December 17, 2010

Cell Phone Challenge for the Census

A newly released Government Accountability Office review of Census Bureau follow-up efforts to reduce errors in the 2010 Census raises an issue that is familiar to survey researchers: The problem of reaching the growing share of Americans who only have cell phones and not landlines. Although the 2010 Census was mainly a mailback operation, the Census Bureau also telephoned nearly 7.4 million households to seek clarification of confusing or potentially incorrect information on their census forms.

This operation, called Coverage Follow-up (CFU), was completed on schedule and under budget, GAO concluded in a report that was one of three evaluations released by the agency the week before the Census Bureau is scheduled to publish the first counts from the 2010 Census. The GAO evaluation also found the bureau completed another follow-up task, Field Verification, on time and under budget. But the agency’s evaluations raised questions about some aspects of the design of both operations, which had as their goal a reduction in the number of Americans who were missed, counted more than once or counted in the wrong place by the 2010 Census.

The problems encountered with telephone follow-up were among a number of issues discussed in the GAO report, but they are the focus of this posting because they are relevant to any research that relies on reaching respondents by telephone. As GAO points out, the National Center for Health Statistics has found that more than 24% of U.S. households only use wireless telephones, not landlines, and work by the Pew Research Center also has found that when survey-takers only call landlines, it can skew their results. Including cell phones in a survey sample adds significantly to the cost and complexity of conducting research.

In the Coverage Follow-up operation, the Census Bureau contacted households with census form problems by telephone, which enabled it to reach more households than it would have been able to with more expensive in-person visits. It also used a commercial database to identify landline phone numbers that were missing or not valid, so as to target its calls more effectively. The Census Bureau only used landlines from the commercial database “due to concerns about not knowing the geographic location of wireless phones it might dial and the possible financial burden on wireless customers of unsolicited calls,” the GAO report said.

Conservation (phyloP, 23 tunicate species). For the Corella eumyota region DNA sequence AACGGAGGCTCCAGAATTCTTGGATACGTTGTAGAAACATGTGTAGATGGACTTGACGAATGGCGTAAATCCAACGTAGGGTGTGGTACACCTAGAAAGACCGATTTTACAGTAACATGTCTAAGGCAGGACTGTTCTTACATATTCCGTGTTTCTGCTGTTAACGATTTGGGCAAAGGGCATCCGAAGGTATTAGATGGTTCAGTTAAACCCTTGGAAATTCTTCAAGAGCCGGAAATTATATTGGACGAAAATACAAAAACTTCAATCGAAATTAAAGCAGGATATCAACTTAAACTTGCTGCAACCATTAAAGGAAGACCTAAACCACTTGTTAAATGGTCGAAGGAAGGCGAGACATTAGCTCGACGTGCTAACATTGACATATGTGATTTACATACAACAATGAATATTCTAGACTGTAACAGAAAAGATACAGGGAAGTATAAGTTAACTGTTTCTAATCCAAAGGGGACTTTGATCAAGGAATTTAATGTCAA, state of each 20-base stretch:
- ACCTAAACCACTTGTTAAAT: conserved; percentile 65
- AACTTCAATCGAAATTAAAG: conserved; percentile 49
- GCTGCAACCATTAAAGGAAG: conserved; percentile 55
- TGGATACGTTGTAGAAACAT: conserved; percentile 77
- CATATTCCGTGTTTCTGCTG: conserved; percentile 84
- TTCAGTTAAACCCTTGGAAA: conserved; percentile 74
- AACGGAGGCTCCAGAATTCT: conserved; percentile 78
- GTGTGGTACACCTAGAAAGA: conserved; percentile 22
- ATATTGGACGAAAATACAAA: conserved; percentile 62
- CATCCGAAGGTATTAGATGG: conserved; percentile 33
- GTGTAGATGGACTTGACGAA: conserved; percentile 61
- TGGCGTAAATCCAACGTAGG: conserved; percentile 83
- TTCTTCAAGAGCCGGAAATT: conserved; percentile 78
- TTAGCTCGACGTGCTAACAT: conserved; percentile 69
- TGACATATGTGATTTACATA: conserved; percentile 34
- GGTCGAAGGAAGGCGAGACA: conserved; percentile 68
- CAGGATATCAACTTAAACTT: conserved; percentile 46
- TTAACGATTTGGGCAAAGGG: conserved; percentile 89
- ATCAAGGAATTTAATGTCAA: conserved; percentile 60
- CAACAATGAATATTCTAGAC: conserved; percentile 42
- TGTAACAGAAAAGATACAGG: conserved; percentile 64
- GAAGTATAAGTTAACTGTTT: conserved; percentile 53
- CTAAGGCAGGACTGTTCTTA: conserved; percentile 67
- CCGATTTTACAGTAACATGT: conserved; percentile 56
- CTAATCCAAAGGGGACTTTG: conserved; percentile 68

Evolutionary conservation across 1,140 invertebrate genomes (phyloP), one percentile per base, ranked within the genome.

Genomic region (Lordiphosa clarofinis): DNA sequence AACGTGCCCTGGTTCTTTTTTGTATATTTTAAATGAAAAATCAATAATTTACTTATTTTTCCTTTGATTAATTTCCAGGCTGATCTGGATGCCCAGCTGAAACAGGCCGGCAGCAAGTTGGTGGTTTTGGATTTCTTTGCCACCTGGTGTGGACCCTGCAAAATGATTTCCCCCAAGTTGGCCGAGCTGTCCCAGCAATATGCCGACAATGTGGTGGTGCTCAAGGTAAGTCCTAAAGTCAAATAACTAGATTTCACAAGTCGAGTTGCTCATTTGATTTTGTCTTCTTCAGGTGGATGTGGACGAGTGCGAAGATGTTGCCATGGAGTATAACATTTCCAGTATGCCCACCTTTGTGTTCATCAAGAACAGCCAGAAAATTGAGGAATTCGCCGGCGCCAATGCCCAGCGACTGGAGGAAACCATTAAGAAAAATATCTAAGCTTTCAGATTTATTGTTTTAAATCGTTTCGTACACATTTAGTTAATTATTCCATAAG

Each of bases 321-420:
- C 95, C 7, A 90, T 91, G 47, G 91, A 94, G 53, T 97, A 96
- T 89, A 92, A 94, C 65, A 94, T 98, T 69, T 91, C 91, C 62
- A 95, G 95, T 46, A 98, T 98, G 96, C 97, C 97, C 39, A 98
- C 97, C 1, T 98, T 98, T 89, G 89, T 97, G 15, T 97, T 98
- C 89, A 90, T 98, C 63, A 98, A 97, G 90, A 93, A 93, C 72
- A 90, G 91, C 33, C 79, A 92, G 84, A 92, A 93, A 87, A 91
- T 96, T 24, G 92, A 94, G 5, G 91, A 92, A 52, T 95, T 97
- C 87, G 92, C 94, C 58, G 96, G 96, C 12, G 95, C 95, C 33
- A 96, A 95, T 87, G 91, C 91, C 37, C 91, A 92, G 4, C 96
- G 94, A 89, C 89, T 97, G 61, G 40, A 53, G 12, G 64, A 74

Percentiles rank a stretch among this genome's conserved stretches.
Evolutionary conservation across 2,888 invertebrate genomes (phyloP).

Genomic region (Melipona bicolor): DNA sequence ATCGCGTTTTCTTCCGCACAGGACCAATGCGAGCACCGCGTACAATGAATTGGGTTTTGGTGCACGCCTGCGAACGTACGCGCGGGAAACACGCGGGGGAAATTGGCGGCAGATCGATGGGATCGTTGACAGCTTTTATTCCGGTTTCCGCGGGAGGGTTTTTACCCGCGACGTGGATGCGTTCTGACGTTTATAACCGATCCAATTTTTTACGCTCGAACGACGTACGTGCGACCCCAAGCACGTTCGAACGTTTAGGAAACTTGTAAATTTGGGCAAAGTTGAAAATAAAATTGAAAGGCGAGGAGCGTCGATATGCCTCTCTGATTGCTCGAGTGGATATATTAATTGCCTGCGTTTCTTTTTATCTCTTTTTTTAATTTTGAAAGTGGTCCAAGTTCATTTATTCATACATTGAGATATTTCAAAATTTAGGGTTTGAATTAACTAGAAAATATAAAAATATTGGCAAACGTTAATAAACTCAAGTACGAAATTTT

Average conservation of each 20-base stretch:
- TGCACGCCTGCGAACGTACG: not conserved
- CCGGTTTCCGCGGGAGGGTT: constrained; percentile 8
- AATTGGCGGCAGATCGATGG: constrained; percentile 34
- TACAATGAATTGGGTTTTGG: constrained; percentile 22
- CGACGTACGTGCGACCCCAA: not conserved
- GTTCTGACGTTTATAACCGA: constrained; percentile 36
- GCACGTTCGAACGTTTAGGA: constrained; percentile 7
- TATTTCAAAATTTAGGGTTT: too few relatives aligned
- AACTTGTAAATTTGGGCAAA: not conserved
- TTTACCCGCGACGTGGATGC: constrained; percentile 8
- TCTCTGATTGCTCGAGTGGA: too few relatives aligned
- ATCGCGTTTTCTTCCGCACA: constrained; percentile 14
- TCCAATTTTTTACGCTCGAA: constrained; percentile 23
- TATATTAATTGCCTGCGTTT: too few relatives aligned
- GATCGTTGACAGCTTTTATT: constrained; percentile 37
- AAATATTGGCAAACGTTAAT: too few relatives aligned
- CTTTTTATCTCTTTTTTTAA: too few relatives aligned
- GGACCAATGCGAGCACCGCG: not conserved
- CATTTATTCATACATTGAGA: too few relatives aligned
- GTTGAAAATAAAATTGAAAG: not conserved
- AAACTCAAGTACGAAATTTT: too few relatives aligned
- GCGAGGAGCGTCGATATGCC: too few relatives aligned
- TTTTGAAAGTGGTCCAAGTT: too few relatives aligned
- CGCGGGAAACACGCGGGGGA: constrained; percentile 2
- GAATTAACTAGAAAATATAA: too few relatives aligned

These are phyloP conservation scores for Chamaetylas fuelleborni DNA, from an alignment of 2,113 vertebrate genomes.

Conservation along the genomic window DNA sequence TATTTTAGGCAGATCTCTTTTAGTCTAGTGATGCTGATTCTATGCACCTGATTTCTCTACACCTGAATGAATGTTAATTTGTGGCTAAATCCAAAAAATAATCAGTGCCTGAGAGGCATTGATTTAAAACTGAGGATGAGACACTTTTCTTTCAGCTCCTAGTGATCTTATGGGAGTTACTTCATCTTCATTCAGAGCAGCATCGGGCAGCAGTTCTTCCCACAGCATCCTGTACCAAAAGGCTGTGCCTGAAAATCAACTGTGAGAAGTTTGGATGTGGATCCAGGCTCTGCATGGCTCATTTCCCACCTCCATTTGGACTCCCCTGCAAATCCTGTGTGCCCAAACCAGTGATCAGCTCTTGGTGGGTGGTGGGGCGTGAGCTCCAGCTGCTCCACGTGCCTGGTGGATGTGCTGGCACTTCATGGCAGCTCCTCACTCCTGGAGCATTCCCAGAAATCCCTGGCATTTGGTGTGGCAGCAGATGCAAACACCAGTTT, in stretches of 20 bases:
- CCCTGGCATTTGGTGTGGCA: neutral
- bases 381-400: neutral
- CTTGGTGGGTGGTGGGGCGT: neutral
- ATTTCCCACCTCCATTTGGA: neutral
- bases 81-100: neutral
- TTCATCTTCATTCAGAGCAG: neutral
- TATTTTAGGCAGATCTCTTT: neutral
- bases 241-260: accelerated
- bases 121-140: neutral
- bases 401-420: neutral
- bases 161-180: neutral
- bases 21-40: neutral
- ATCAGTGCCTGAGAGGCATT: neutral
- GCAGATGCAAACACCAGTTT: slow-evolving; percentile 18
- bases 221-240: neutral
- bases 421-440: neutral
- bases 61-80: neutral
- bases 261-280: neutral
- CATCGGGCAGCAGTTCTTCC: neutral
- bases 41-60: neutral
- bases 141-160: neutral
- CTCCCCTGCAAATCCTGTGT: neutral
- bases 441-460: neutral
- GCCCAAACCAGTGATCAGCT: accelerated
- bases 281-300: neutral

In general, GAO said the bureau’s strategy “should contribute to a greater number of coverage errors being removed from official census tabulations compared to 2000.” But the GAO said those tactics still may not reduce what is called the “differential undercount”– that is, the tendency for a greater share of people from some demographic groups to be missed by the census. That is because households that use only cell phones are likely to be the types of households that census-takers have trouble reaching in the first place. Cell-only households are more likely than the population overall to be young, black or Hispanic, renters, and/or low-income.

The GAO urged the Census Bureau to expand its efforts to track and assess the implications of trends such as the increasing share of cell-only households, so as to be better able to deal with them. For example, “the Bureau might need to adopt strategies for increasing the number of usable telephone numbers provided by census respondents or revisit its specific rules concerning when to dial numbers.” According to Census Bureau comments included in the GAO report, bureau officials say they recognize the need to pay more attention in the future to trends away from landlines and toward wireless-only coverage… For the 2020 Census research and testing program, the Census Bureau is committed to closely following and studying these trends toward wireless communications.”